A whistleblower who provided information to Anti Corruption Bureau about UTM’s 44 cars says he feels intimidated by the bureau’s director general, Martha Chizuma, who has been calling him to question reports of missing files on the case.
A couple of weekends ago, Weekend Nation newspaper reported that files on the UTM vehicles have gone missing at ACB, a situation that angered whistleblower Gosten Chimseu who had presented the information to the bureau months earlier.
This publication has learnt that on the day that the story came out, Chizuma called Chimseu expressing her irritation towards the story saying it taints the image of her office.
“She called unexpectedly and we spoke for some 12 minutes and 38 seconds. The entire call was spine-chilling for me because I did not understand why a whole ACB boss would call someone who already recorded a statement with the bureau. My only sin in this case was granting an interview to the reporter when they sought my comment. Honestly, I feel I am not the right person to be speaking with ACB officials besides what I already gave them.”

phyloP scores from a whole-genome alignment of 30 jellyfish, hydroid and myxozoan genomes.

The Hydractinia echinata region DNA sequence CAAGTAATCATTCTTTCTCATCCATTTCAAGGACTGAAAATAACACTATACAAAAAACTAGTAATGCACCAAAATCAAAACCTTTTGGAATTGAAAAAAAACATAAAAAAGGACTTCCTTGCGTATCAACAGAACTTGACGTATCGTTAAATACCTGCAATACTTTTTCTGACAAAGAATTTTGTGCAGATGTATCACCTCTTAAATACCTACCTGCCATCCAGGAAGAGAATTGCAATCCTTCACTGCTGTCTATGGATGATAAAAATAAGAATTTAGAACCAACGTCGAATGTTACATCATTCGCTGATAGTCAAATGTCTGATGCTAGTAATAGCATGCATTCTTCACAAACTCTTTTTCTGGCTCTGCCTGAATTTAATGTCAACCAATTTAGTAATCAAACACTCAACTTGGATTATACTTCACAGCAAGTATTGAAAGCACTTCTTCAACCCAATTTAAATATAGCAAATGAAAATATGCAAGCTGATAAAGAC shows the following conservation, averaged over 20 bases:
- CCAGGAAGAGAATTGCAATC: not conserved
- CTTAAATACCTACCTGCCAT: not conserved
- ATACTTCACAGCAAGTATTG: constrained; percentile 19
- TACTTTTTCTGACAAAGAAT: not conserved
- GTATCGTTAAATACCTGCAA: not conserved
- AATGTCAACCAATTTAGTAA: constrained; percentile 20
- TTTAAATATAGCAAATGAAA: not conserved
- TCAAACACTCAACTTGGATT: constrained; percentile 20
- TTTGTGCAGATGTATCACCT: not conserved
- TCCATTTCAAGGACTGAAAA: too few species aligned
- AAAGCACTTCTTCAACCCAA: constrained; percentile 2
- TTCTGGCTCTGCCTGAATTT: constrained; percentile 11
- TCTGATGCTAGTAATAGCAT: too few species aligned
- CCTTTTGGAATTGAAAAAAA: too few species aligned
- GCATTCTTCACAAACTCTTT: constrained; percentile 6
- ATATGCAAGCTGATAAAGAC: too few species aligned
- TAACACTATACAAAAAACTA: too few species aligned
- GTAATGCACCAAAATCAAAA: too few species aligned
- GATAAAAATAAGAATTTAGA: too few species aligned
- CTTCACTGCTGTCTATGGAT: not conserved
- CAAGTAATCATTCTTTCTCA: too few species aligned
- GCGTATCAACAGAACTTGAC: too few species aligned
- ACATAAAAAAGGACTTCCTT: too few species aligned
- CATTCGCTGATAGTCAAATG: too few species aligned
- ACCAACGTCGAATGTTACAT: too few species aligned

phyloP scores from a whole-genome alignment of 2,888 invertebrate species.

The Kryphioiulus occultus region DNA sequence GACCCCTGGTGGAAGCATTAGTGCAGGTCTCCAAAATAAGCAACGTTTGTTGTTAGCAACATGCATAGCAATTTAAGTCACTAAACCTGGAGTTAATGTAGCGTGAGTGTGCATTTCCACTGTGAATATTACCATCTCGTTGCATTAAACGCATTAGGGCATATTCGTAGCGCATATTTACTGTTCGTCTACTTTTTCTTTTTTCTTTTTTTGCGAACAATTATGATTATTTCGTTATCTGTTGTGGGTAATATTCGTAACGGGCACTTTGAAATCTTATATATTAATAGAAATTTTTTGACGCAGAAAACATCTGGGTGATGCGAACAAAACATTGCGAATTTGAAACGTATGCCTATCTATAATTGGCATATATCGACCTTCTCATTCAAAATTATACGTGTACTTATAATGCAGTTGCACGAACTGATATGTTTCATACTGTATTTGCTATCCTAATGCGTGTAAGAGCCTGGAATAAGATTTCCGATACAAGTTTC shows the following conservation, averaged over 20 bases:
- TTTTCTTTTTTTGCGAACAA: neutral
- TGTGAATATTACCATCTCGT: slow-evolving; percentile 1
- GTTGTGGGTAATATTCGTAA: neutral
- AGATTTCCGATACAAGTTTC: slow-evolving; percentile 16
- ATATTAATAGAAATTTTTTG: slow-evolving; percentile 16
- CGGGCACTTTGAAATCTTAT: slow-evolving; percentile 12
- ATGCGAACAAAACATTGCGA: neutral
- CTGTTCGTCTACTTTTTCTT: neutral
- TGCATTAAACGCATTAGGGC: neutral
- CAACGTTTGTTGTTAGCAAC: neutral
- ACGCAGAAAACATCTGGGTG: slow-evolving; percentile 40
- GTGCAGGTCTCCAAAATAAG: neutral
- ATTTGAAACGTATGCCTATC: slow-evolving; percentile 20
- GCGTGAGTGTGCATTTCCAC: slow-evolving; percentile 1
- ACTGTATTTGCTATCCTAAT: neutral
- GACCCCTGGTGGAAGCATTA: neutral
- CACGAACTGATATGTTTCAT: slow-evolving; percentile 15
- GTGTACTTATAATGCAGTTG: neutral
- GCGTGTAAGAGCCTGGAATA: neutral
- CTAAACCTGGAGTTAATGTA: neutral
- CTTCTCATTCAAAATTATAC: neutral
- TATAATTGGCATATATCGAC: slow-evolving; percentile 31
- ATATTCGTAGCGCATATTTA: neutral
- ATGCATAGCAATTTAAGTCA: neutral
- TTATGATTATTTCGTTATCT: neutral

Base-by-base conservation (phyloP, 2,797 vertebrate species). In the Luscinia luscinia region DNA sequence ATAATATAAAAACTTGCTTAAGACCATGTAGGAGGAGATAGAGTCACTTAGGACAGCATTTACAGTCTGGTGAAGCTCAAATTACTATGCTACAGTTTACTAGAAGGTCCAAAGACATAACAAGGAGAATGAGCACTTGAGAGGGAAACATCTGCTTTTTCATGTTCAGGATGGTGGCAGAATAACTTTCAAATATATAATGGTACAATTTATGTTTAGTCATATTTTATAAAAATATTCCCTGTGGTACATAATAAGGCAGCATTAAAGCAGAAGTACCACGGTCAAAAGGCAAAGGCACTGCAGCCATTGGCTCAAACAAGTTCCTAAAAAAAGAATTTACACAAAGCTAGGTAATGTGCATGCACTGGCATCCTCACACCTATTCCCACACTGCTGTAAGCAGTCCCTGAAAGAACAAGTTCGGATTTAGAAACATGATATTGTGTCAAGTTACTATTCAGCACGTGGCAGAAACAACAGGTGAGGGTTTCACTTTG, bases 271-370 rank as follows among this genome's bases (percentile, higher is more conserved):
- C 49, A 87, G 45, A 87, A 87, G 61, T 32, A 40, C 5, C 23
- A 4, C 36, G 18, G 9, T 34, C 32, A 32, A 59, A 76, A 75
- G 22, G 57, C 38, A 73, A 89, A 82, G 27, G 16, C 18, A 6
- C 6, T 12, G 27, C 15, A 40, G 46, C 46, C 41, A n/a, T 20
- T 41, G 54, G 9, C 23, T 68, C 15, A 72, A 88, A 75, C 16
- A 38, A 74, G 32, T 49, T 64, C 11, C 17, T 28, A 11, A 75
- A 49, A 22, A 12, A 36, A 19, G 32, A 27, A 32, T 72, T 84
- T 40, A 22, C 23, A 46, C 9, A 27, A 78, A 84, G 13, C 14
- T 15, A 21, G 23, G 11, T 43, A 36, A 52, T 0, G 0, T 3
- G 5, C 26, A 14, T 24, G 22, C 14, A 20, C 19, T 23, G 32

Chimseu says Chizuma’s tone and condescending attitude throughout the call was unsettling.
“I feel she was trying to intimidate me so that I probably should resist from following up the issue or giving any more interviews to the media. I would think twice to pick up her calls again in future with what I have experienced,” he says.
The whistleblower, however, says he will seek a logical conclusion to his complaint and is ready to provide more information to ACB to ensure that the issue is not swept under the carpet.
Chimseu came into limelight when he exposed Vice President Saulos Chilima and his UTM party for purchasing 44 cars that are believed to be part of corruption proceeds. The vehicles have been registered in the name of Khwesi Msusa, a long-time friend and confidant of the Vice President.
There have been worries from the general public that Chizuma seems to be too lenient towards the Vice President and his party, a behavior that makes it hard for any issues involving the Vice President to see the light of day.